EQUIPMENT Definition

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EQUIPMENT is generally determined by the meeting of three tests: a. Has an acquisition cost that is equal to or more than the cost hurdle for classifying capitalized assets. Includes: Invoice amount, sales tax, freight costs, installation costs, costs for the initial complement of supplies needed to place the asset into service, accessory and auxiliary apparatus necessary to make it usable for the purpose for which it was acquired; less trade or trade in discounts and/or educational allowances Excludes: Federal Excise tax, duty, insurance, maintenance and warranty costs; and, b. Has a useful life of two or more years If the item will not have a useful life of more than two years it is considered expendable material, even if it costs more than the level for determining a capital asset; and, c. Is a stand alone item. The item is not permanently attached to or integrated into a building or structure.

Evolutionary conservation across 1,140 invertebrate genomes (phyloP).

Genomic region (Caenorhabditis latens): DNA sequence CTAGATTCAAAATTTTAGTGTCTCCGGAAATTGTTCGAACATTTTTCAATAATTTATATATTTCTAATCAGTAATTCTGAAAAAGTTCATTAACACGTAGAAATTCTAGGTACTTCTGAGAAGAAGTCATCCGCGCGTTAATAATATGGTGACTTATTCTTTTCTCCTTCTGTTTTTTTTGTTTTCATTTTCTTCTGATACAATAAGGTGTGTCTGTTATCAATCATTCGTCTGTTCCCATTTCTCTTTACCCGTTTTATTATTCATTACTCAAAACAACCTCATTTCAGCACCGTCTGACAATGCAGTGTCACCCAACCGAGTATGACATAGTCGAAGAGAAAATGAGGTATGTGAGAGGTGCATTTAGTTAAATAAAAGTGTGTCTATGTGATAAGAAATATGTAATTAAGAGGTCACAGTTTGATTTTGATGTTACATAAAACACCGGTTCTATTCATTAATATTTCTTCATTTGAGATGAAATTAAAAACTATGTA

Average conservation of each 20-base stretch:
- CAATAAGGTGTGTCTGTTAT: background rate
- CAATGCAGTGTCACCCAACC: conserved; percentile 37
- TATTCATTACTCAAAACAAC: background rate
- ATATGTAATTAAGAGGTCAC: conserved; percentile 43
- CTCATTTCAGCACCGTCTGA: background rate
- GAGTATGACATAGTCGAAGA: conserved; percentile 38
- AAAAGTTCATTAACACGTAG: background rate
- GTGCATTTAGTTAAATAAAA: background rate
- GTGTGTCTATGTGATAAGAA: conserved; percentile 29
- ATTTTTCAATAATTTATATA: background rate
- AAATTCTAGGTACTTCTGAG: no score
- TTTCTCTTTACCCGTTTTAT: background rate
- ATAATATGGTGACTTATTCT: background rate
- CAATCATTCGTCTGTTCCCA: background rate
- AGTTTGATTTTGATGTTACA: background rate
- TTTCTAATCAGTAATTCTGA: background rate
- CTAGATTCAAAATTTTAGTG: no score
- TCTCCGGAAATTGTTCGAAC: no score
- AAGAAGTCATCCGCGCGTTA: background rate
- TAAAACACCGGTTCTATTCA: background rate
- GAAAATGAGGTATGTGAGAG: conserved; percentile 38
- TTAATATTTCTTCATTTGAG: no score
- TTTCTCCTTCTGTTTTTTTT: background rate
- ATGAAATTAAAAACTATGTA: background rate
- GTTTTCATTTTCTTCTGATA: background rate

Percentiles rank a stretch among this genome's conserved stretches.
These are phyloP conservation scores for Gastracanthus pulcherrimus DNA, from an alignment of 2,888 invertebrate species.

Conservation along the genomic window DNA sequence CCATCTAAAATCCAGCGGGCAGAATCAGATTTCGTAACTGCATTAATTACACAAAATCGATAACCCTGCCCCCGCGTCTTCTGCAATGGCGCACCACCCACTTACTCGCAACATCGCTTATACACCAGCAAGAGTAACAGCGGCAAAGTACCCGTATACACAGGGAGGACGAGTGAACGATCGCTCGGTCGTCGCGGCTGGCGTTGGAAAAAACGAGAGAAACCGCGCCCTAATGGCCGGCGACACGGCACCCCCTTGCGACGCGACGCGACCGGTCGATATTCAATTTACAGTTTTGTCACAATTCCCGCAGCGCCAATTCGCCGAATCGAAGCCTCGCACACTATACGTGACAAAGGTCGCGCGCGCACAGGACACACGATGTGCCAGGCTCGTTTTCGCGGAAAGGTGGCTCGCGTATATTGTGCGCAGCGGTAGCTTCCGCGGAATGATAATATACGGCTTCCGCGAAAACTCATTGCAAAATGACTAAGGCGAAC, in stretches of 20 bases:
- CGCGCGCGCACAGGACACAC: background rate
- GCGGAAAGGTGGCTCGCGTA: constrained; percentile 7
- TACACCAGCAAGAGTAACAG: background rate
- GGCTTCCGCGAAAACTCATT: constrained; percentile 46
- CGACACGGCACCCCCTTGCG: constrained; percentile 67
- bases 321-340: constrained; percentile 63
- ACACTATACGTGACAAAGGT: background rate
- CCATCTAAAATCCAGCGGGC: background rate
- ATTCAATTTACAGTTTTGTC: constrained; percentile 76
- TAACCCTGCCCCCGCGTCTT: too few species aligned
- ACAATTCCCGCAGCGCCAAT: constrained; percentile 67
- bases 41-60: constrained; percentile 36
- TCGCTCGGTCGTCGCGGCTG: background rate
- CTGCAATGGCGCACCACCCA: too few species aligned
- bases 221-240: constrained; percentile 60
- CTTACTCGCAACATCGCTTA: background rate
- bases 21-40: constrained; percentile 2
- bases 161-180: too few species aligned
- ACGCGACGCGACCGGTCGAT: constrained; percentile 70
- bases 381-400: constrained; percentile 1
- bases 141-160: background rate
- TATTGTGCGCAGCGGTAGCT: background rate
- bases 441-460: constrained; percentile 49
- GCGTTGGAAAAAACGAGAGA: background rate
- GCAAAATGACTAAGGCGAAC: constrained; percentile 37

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CASH-ON-CASH RETURN is the ratio of annual before-tax cash flow to the total amount of cash invested, expressed as a percentage. It is often used to evaluate the cash flow from income-producing assets. It is generally considered a quick napkin test to determine if the property qualifies for further review and analysis. Cash on Cash analyses are generally used by investors looking for properties where cash flow is king, however, some use it to determine if a property is under priced, indicating instant equity in a property. It is calculated: Annual Before-tax Cash Flow divided by the Total Cash Invested.

EARNINGS RETENTION is the proportion of net income that is not paid in dividends. A firm earning $80 million after taxes and paying dividends of $20 million has a retention rate of $60 million/$80 million, or 75%. A high retention rate makes it more likely a firms income and dividends will grow in future years.

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